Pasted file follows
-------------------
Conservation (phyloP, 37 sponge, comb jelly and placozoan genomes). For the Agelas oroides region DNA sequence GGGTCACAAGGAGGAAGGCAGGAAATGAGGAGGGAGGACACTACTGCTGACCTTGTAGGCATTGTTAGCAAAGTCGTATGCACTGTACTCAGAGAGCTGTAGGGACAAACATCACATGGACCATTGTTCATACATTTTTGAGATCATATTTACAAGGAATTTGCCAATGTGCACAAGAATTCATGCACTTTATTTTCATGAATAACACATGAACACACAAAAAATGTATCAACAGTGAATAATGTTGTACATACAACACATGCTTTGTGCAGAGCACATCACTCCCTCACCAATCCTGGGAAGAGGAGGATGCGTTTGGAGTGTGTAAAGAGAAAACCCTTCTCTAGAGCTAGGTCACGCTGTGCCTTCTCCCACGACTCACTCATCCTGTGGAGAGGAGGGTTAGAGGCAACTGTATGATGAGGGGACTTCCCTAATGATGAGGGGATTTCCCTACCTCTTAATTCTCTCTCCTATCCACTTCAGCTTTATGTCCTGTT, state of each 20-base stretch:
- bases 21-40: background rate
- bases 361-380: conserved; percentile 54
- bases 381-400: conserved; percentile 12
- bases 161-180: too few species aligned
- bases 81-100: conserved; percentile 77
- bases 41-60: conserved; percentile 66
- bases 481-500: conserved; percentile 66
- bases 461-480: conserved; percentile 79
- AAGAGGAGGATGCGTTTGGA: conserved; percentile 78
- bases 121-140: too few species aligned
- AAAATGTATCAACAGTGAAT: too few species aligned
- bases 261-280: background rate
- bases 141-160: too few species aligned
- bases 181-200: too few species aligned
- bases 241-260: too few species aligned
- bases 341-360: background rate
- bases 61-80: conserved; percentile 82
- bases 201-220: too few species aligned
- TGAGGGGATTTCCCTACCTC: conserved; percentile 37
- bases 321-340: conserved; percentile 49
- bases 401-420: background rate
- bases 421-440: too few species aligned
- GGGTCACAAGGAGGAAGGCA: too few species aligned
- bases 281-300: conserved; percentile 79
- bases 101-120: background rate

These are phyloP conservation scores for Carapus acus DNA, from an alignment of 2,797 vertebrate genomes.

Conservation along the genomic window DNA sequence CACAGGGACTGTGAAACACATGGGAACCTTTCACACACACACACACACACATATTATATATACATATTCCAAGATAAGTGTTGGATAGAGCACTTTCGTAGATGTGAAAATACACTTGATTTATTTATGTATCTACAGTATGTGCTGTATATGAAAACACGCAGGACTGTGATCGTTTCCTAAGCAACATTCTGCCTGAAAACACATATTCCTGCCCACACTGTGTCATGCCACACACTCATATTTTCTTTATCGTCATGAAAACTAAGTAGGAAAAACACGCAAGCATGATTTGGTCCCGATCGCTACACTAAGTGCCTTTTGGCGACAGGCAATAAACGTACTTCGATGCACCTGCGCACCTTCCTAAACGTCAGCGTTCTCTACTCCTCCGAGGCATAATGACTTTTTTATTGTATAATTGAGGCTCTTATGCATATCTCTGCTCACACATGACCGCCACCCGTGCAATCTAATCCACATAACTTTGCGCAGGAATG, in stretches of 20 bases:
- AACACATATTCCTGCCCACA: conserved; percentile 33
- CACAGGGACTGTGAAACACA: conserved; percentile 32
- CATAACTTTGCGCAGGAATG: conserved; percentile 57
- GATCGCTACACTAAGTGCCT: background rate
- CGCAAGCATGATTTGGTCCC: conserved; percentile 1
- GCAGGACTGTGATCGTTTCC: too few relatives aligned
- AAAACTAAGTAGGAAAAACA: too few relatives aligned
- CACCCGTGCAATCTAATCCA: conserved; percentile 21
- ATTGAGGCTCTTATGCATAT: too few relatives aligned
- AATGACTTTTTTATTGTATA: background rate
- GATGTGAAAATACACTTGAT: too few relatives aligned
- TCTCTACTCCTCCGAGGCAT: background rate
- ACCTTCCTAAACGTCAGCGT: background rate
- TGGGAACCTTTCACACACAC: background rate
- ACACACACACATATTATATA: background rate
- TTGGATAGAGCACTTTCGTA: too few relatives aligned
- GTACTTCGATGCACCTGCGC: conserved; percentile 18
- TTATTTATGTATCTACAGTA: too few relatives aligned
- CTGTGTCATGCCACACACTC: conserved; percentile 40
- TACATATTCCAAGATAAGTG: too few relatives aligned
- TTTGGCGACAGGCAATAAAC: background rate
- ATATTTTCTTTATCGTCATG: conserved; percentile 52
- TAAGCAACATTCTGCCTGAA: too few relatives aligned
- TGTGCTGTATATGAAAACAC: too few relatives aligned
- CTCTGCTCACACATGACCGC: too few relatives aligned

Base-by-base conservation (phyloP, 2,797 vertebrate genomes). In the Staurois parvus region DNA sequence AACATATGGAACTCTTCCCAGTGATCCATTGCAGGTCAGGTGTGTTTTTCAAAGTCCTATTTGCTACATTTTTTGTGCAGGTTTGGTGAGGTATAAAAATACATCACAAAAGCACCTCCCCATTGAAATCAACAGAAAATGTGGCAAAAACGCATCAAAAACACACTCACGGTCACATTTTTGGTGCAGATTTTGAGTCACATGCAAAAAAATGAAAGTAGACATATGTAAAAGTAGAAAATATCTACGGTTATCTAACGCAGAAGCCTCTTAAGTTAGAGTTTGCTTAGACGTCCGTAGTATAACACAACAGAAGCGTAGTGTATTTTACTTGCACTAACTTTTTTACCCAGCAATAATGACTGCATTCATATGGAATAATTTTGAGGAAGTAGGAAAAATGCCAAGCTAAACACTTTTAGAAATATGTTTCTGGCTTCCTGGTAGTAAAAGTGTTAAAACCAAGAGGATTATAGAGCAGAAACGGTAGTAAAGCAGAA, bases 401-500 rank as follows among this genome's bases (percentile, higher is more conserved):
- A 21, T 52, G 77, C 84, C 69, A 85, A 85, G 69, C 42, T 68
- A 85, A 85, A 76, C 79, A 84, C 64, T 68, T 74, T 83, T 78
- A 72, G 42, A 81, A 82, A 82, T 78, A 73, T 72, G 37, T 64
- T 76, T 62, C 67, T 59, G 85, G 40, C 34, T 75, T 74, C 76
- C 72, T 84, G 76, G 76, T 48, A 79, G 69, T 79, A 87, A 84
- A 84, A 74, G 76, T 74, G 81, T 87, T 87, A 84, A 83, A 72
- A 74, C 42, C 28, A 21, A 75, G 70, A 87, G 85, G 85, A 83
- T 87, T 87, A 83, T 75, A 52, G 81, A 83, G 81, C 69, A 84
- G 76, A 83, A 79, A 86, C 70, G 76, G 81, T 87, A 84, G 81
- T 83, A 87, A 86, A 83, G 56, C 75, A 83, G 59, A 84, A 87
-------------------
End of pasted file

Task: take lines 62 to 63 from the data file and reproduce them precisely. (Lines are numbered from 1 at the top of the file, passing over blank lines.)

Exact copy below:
- T 87, T 87, A 83, T 75, A 52, G 81, A 83, G 81, C 69, A 84
- G 76, A 83, A 79, A 86, C 70, G 76, G 81, T 87, A 84, G 81